The band began to have a bad-ass connotation associated with them. They misbehaved in ways by not turning up to places they were told to and James made some pretty confident remarks referring to their album as the “biggest record I’ve ever heard in my life”. Allan recalls, “well, we’ve messed up a lot and we’ve made a lot of mistakes.”
The band is honest about their shortfalls in the past and James’ passion is often misrepresented for arrogance. There is an inner turmoil within him that is very relatable and he opened up about his problems such as a drug overdose at Coachella ’09. In the real world if someone you knew were having a hard time you would help, give them all of your support. The weird thing about fame, however, is that when you fall you are scrutinized even more, dehumanized, and there is little or no compassion involved.
The characters in their songs can parallel with every person’s general struggles in life. One song on the new album continues a story in their song “Change” from their last album, about a young man’s life post-prison. James Allan sadly and hopefully sings, “Wonder what the people around here say, only I can turn things the other way, I think my friends have all given up on me. Untie my chains, I reach out in apology, then dance dance dance into the future with me.”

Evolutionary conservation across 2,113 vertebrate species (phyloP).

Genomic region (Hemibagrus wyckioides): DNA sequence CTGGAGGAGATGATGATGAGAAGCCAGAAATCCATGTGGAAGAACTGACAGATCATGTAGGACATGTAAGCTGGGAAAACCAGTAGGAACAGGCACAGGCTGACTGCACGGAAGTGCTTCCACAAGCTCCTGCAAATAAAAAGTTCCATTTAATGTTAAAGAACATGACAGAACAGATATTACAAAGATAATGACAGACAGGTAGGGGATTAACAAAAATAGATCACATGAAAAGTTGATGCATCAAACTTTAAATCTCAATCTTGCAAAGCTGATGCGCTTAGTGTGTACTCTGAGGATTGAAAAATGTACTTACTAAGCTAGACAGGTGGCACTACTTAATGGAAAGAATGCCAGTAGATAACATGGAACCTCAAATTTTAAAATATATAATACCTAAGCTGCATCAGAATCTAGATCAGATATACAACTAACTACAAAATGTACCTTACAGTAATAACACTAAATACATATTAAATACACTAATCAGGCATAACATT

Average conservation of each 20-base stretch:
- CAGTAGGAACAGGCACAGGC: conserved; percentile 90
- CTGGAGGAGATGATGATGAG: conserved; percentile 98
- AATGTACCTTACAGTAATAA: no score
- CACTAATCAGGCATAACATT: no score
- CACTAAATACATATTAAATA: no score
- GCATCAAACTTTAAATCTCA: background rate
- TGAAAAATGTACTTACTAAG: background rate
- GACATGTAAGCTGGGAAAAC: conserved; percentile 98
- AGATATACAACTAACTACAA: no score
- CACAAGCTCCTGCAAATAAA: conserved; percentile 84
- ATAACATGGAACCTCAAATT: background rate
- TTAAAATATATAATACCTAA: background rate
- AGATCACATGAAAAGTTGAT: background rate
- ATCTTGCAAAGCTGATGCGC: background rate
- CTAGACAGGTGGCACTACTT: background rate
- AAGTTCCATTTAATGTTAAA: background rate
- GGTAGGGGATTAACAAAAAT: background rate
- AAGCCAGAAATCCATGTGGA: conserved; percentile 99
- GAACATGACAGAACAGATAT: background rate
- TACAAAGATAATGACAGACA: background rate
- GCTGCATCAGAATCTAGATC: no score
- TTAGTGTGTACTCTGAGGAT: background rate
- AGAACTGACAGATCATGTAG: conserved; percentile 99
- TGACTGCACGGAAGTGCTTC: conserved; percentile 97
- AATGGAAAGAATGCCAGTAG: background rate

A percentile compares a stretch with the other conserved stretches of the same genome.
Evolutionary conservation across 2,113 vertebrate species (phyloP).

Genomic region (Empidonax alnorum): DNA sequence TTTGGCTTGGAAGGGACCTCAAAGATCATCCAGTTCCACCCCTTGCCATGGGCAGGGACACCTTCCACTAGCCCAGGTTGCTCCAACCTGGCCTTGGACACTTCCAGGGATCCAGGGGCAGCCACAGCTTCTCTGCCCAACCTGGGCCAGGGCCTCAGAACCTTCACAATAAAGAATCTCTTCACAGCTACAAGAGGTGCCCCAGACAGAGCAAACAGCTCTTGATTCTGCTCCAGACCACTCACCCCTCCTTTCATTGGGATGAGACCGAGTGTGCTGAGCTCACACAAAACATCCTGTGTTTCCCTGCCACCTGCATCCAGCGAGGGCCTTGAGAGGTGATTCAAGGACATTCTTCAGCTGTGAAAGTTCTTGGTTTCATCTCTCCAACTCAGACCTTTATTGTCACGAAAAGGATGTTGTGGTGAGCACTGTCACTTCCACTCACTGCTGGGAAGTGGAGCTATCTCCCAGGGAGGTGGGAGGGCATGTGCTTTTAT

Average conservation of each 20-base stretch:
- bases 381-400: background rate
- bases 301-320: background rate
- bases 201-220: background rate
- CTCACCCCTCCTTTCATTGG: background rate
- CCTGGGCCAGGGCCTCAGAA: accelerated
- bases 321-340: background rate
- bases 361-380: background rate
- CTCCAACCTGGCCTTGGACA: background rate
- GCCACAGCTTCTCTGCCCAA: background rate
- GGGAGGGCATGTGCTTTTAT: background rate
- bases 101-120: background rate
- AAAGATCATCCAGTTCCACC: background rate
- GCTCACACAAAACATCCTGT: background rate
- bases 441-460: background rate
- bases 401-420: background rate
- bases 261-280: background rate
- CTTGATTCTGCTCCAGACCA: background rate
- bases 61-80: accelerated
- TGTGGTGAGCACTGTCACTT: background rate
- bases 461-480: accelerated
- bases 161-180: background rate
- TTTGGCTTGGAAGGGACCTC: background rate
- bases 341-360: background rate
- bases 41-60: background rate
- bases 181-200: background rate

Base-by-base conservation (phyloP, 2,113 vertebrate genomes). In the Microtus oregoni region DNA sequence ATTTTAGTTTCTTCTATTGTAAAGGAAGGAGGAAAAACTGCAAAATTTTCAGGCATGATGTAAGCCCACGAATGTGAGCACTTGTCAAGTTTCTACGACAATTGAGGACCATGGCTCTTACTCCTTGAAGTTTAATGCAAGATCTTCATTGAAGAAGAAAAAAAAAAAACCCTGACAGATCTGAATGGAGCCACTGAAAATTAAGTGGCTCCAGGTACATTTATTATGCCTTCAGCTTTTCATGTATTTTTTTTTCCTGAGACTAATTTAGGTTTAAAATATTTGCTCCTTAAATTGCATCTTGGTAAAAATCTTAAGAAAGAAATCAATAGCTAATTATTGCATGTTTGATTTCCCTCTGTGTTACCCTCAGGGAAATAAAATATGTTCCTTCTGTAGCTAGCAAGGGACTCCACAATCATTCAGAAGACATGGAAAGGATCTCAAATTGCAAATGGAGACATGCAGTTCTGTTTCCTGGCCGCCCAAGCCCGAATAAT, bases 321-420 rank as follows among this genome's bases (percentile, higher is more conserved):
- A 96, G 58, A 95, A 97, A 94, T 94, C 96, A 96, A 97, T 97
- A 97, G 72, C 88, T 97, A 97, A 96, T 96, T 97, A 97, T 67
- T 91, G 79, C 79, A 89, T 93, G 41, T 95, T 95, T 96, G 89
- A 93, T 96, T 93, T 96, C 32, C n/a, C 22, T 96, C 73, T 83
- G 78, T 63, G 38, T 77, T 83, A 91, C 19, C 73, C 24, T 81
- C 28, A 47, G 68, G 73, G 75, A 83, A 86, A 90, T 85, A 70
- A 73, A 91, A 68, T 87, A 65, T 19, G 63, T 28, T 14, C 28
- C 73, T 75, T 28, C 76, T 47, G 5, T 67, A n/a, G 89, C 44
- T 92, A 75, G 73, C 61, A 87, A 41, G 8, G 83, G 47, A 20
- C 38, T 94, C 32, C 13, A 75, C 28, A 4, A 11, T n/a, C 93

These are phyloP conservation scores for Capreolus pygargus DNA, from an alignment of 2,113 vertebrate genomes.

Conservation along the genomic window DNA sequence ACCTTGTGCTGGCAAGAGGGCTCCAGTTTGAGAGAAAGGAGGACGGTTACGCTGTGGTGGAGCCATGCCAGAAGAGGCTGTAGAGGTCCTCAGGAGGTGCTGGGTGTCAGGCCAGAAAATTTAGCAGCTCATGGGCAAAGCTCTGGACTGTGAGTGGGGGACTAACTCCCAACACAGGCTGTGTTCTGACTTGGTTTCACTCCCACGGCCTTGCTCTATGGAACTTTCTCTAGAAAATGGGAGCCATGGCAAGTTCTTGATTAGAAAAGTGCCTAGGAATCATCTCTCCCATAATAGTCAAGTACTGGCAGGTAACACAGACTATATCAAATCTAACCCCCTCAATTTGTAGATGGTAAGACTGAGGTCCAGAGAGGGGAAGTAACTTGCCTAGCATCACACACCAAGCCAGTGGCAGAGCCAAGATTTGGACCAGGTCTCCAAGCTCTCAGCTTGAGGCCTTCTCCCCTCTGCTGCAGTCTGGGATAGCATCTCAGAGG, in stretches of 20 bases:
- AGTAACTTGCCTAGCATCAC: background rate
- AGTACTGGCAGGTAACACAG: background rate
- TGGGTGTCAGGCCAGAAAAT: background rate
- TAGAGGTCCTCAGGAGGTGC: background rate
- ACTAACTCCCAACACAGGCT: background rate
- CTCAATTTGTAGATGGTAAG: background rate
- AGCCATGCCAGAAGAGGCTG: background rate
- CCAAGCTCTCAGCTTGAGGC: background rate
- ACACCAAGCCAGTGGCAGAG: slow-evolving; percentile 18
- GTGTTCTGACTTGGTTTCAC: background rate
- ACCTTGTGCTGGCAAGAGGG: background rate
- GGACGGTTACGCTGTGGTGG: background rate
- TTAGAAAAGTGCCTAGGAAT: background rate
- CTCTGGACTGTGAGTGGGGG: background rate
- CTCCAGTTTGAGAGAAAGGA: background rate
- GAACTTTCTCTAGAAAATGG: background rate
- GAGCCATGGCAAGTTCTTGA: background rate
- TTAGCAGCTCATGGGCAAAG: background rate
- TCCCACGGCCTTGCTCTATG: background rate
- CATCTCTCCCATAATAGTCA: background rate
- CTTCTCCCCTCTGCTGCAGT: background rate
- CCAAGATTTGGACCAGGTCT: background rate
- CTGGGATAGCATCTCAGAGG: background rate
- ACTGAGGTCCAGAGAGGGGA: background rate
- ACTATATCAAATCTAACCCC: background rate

Combining James Allan’s emotionally bursting crooning voice, with a powerful wall of sound, reverb, and a steady rhythmic beat, the sound of Glasvegas is a formidable one. It washes over the listener in concord with the emotions captured in the lyrics. Allan jokingly reveals that a lot of the reverb in their sound “came from the fact that we were not very good and we could not play music very well. So when you put a lot of echo into something it helps and that was the main reason we started doing it.” They have also added extra touches to add to the sound of this album such as James’ heartbeat on song “Choices”. Listen to the entire album to get the full effect and don’t stop after the delay on the last track. It adds to the eeriness accomplished in the album and, as Allan reveals, plays a part in their live show.
Glasvegas learned a lot since they first began, a lot has changed. But, their sound and honest music remains the same and they have returned to their roots in a way. Allan says, “James is wearing black again, he started wearing white on the last album but now he’s back to black. Some of us have gotten married, some of us have grown up, some of us have stopped drinking, some of us have started drinking, and we have gone through a lot of personal changes. Musically, I think we’ve kept the same.”
Glasvegas will be playing North Star Bar next Monday 2/17. It’s a definite perk of being in Philly to be able to see a band who has supported the likes of U2 and Muse in an intimate 250 person venue. Don’t be shy to have a drink and a chat with these guys. Allan prefers “whiskey, Jagermeister, sambuca, beer or anything really.”